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Posted: 08 October 2009 07:07 PM   [ Ignore ]   [ # 73 ]
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Jeanne,

How do these compare to Satin Ice? Is that a good one?

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Posted: 08 October 2009 11:17 PM   [ Ignore ]   [ # 74 ]
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I like Satin Ice colored fondants - they are very bright and are perfect for coloring larger amounts of plain fondant for when you want a color without having to use a lot of pink or red gel or paste color, for example.  I’ve found that my customers are not so enthusiastic about the flavor, though; I get a much better response when I use Pettinice or Albert Uster’s Massa Grischuna, these are more neutral and “plain” tasting (it’s still sweet, but no aftertaste).  Satin Ice seems to crust faster than any other brand I’ve used but I know some people swear by it.

Would I use it? No, but this is personal preference.  Would I use it if I had to?  No to that too; to the point where if I had said yes to the Food Network Challenge people, I would have shipped the Albert Uster fondant out there on my own dime (contestants pay to ship everything there). But remember, I’m doing this as a business so I need to make people happy with what tastes good to them, and there are a lot of people who like the taste of Satin Ice.  They just don’t live around here smile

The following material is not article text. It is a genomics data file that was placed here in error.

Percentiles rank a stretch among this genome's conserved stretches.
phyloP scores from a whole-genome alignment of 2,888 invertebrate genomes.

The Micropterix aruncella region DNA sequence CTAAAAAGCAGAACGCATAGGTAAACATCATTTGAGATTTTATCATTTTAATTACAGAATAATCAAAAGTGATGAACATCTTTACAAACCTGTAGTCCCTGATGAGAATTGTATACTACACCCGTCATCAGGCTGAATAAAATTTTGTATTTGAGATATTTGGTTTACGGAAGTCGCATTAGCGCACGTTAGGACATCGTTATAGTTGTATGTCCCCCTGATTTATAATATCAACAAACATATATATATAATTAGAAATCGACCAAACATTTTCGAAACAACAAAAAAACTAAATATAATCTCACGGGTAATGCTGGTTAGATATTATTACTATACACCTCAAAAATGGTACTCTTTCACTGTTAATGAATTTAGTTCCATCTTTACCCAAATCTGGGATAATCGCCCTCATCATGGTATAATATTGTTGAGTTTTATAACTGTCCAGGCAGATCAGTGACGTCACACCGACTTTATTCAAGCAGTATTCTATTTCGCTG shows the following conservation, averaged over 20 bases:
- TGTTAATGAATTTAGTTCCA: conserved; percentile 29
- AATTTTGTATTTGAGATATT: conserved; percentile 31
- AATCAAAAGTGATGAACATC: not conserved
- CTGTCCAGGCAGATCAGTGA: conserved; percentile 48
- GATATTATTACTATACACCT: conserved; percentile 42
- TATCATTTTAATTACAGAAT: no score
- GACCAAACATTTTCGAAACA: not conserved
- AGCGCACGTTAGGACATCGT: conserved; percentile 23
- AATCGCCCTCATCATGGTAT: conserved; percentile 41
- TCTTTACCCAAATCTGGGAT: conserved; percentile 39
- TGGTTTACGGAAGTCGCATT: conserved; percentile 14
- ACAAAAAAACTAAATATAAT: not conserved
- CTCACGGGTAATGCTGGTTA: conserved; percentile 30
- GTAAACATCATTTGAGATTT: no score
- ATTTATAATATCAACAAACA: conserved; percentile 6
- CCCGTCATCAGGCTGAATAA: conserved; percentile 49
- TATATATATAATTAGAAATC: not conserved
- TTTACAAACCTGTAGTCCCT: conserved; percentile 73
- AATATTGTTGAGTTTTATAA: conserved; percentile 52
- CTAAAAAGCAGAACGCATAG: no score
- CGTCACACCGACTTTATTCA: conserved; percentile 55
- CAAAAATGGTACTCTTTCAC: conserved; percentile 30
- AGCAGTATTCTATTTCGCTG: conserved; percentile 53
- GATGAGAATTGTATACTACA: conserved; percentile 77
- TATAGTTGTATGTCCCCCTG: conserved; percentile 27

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Posted: 09 October 2009 11:49 AM   [ Ignore ]   [ # 75 ]
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Jeanne…you put a smile on my face!  I’ve been going back and forth with the whole Fondant thing and wonder if I want it at all!  I think my daughter has the notion of the perfect clean white wedding cake. That said, I want a cake that looks good, and tastes good.  I thought it would look better and be easier (I’ve practiced with the MMF) to cover with Fondant as opposed to the hard task of making the MBC look smooth. I know the buttercream alone would taste better, but this is the age of Fondant and Sugar flowers.  I spoke to one of the bakers/decorators at Carlo’s Bakery this morning (Cake Boss fame). Just wanted another opinion on amounts and feedback about the Satin Ice which is what they use now (can we say pay-off!).  He was pretty upfront and said he didn’t like the taste but people do.

Anyway, I know my cakes will taste good, I’m more concerned about the decorations…especially on buttercream.  If I have a topper of flowers, won’t it take away all the buttercream?  Also, I’m using dark green grosgrain ribbon.  Will the color be an issue on buttercream?

Thanks for all your support, again. Claudia